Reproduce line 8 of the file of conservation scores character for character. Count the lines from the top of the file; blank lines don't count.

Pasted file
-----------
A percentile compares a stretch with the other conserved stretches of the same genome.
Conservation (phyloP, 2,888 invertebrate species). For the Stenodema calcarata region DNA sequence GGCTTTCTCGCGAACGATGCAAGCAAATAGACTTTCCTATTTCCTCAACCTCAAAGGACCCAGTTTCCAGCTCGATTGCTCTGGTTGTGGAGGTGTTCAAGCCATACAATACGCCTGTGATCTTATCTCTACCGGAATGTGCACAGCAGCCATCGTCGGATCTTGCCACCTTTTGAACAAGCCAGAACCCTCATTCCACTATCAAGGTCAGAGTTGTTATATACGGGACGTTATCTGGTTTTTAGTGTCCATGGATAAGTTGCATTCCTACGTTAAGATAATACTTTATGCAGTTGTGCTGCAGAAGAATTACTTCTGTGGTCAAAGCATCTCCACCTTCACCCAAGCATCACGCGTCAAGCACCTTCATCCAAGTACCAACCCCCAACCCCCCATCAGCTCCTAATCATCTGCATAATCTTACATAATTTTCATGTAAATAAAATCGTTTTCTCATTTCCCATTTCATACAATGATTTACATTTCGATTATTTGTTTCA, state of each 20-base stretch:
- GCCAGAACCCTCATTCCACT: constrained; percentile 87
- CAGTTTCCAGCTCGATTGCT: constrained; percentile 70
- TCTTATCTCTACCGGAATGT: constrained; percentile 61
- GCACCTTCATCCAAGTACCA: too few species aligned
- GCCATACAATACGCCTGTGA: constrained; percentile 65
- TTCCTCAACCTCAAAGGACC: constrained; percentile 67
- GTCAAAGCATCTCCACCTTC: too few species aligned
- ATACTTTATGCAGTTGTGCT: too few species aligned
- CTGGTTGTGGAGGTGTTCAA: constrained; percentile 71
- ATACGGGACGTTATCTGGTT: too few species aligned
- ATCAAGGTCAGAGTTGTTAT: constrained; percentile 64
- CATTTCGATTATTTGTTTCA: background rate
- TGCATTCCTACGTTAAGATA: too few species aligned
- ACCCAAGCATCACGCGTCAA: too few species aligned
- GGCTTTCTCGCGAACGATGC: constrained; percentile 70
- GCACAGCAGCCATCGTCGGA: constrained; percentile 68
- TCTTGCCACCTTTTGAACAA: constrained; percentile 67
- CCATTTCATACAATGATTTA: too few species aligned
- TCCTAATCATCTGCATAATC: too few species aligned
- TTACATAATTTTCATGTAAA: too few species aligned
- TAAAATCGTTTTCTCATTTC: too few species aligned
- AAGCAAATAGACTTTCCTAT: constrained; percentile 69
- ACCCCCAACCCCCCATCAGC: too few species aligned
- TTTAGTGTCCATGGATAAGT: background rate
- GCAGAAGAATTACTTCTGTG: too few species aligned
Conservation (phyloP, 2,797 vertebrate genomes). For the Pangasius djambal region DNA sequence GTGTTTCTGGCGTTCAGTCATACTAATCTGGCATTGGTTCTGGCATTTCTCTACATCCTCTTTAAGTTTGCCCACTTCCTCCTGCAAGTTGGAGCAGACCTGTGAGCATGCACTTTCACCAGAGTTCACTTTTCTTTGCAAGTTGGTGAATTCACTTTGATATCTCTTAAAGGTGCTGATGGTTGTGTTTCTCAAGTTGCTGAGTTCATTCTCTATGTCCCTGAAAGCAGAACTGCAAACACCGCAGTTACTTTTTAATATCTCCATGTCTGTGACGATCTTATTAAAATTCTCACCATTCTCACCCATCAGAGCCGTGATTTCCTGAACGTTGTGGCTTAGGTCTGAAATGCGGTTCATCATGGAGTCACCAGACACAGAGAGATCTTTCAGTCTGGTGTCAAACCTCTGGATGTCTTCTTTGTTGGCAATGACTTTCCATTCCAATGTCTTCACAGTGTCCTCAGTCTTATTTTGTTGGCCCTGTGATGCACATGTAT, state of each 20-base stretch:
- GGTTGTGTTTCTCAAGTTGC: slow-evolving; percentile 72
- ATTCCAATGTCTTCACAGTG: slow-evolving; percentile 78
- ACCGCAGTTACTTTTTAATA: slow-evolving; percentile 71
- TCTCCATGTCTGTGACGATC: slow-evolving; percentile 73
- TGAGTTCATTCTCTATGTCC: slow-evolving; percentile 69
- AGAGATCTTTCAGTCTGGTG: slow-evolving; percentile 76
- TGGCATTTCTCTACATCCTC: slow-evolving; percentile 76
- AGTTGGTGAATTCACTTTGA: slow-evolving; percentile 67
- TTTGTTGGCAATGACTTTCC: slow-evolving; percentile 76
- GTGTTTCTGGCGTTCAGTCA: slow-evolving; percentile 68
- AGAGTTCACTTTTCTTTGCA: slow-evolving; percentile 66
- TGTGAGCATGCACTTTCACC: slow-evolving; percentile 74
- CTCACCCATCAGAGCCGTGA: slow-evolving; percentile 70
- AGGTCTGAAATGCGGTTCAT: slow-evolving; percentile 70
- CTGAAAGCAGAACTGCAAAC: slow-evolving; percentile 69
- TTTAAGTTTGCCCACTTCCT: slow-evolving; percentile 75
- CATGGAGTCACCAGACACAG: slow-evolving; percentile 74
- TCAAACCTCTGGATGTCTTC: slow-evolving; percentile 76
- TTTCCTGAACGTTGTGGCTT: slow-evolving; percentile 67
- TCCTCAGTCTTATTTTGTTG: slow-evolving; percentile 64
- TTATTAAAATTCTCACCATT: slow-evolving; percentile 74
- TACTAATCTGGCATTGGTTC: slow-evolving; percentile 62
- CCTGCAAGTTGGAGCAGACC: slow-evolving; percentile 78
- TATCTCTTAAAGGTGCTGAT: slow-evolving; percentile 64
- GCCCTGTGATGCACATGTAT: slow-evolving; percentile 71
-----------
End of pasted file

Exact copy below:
- TTCCTCAACCTCAAAGGACC: constrained; percentile 67